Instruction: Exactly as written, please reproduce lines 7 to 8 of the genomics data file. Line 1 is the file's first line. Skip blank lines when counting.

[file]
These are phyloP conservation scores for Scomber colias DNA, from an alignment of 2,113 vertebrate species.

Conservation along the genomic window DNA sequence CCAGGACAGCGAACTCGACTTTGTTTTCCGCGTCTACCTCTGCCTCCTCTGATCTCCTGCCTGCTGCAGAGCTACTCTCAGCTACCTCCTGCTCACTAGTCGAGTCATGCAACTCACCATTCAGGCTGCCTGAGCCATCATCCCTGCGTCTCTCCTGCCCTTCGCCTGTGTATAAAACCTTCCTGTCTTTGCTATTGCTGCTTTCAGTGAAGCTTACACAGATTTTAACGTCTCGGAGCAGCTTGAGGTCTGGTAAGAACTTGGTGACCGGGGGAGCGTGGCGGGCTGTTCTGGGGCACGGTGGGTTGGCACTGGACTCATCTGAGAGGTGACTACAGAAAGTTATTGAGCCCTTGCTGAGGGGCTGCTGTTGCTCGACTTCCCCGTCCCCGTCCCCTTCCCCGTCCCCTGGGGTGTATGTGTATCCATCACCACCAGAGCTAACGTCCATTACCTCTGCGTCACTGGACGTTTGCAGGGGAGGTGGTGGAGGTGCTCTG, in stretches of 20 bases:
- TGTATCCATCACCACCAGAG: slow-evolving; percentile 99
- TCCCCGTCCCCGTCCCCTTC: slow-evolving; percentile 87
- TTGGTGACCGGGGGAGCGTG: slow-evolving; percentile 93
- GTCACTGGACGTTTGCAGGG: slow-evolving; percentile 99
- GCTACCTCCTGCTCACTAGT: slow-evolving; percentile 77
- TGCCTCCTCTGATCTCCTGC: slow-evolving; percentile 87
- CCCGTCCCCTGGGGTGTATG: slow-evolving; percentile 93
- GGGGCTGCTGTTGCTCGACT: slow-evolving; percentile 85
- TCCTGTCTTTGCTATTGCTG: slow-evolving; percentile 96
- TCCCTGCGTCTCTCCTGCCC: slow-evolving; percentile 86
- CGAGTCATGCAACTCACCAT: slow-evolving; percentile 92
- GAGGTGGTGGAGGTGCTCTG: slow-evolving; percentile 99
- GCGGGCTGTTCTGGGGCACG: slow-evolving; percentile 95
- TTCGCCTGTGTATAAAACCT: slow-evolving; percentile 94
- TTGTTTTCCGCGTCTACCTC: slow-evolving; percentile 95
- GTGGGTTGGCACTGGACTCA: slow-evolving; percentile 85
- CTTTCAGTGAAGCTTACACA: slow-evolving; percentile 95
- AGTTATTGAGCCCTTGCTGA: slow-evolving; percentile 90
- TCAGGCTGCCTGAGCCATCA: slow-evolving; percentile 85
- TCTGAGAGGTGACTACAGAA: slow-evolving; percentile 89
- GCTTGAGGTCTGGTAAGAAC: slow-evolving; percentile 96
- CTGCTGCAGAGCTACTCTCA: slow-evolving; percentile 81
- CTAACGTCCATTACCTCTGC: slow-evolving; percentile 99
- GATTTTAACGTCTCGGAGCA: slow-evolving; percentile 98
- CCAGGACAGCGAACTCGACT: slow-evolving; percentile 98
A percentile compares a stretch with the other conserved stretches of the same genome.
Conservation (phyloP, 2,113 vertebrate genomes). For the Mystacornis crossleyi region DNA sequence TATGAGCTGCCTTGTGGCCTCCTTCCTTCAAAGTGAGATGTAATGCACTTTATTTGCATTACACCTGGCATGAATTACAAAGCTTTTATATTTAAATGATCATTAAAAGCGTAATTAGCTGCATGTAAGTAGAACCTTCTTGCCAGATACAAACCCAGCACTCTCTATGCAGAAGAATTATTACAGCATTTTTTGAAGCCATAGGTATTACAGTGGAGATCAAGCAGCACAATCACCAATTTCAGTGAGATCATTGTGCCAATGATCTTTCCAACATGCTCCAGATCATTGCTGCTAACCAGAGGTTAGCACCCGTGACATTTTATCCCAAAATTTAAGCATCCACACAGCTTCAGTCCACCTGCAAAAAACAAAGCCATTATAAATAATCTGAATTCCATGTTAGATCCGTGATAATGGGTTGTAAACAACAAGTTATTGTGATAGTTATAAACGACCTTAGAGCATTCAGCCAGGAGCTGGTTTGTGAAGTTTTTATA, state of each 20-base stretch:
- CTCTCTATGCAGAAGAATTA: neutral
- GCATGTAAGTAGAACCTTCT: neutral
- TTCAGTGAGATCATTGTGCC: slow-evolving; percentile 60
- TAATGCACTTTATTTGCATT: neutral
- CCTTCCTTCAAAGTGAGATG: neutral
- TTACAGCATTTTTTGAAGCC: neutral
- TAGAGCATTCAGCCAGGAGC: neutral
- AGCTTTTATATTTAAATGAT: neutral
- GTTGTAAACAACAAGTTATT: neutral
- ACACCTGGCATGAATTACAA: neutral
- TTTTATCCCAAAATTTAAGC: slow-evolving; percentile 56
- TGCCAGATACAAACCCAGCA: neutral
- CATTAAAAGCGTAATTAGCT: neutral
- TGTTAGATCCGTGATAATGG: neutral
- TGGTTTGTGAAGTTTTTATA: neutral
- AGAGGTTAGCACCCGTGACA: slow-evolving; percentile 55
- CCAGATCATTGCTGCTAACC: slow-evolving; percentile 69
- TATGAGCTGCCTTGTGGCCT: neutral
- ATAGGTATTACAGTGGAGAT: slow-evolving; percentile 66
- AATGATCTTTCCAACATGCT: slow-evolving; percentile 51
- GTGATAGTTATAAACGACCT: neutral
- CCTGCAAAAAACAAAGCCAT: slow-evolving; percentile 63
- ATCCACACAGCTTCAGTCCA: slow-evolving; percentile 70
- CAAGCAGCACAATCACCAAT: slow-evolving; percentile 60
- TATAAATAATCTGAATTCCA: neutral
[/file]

- GCTACCTCCTGCTCACTAGT: slow-evolving; percentile 77
- TGCCTCCTCTGATCTCCTGC: slow-evolving; percentile 87